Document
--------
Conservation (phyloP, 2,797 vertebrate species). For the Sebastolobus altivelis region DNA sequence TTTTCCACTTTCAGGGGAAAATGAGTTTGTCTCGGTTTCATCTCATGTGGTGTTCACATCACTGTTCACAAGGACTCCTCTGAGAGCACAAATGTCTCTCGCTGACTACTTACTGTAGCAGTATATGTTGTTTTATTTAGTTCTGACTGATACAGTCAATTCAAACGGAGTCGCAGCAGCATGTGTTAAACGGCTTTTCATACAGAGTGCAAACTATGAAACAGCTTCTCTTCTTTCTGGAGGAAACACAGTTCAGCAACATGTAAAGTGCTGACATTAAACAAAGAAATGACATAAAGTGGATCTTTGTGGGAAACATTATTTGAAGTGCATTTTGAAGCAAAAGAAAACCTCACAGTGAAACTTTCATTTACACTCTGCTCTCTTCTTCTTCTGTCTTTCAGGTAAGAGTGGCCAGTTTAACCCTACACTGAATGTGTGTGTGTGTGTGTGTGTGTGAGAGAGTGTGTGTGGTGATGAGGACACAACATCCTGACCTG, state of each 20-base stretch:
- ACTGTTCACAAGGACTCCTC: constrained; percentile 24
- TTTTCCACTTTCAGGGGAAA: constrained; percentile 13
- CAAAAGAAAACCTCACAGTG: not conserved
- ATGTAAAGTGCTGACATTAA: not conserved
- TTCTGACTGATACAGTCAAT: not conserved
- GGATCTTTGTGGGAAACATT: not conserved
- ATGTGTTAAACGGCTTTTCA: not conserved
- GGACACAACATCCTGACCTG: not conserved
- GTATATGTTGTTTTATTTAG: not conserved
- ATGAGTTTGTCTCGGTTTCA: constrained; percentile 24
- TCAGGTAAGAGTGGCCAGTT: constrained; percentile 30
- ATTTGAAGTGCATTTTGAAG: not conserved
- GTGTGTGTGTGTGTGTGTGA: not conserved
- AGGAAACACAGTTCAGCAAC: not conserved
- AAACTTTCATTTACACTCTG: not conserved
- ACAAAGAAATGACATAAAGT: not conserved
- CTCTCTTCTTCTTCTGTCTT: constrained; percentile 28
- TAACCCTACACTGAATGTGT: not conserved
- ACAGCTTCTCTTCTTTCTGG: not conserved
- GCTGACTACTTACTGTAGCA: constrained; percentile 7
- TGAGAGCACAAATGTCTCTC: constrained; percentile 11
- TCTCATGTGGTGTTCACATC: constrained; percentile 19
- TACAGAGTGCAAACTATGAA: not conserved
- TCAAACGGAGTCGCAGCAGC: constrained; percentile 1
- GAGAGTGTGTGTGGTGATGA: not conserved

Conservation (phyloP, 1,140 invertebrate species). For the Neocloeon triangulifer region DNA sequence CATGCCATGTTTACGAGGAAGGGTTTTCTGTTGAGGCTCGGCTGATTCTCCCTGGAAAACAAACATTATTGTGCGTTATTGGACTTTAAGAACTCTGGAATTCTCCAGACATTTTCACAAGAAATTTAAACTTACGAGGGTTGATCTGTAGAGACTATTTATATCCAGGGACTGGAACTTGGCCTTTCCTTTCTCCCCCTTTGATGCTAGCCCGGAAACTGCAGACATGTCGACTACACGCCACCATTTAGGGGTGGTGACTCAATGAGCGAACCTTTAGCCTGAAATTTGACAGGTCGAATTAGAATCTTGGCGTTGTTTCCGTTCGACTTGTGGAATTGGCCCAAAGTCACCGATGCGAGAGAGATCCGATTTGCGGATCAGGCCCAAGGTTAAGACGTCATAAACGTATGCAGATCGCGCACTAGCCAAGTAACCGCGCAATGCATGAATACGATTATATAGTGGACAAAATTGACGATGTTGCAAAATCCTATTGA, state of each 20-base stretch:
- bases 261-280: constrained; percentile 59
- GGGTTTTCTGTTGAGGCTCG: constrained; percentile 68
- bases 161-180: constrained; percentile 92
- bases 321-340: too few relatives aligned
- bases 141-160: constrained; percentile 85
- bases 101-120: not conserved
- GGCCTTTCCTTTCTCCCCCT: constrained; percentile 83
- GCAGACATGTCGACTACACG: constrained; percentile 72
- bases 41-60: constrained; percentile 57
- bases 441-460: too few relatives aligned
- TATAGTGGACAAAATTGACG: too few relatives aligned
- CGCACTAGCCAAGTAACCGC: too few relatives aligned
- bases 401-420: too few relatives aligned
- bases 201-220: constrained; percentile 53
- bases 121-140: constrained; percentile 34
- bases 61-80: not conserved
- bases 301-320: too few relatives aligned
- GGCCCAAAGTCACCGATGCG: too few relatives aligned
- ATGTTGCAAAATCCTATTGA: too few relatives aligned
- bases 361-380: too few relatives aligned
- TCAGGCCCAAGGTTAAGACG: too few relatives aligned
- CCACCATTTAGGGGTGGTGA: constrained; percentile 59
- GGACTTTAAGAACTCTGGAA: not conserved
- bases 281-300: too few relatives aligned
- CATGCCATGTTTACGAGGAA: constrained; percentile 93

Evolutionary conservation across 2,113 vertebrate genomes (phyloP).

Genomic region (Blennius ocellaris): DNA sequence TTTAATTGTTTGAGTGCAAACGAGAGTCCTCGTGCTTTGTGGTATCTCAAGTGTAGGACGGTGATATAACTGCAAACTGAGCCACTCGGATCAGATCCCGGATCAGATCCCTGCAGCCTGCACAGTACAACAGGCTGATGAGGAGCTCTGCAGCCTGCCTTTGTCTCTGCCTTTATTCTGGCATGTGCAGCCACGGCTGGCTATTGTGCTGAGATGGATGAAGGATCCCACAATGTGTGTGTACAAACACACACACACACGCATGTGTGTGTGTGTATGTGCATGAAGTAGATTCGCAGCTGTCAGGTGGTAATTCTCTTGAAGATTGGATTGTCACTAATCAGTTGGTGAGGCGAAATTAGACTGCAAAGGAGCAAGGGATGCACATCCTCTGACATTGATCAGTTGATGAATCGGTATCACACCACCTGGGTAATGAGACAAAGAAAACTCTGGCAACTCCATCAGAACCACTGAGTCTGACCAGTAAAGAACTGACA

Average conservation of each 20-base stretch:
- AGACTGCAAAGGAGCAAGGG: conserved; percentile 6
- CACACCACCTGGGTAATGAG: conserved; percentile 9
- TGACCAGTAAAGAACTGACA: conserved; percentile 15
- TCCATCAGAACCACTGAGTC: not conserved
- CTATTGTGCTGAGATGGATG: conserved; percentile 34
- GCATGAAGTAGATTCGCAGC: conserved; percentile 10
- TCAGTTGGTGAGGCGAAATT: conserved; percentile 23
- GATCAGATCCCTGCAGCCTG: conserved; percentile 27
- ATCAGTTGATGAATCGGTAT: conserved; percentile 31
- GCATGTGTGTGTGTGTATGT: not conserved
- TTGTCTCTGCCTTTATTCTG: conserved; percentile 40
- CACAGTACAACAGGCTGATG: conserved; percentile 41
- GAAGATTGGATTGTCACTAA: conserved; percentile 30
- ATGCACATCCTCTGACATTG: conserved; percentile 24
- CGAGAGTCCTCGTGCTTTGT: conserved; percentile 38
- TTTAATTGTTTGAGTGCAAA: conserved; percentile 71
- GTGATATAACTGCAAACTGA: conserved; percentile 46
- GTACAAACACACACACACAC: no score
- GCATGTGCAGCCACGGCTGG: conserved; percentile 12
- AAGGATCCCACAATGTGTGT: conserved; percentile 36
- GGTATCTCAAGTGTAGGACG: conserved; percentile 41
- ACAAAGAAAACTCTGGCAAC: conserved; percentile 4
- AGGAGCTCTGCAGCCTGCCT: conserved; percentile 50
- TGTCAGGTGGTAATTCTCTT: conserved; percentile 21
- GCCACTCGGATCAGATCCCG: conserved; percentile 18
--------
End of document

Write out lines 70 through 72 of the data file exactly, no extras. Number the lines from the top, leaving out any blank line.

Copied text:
- CGAGAGTCCTCGTGCTTTGT: conserved; percentile 38
- TTTAATTGTTTGAGTGCAAA: conserved; percentile 71
- GTGATATAACTGCAAACTGA: conserved; percentile 46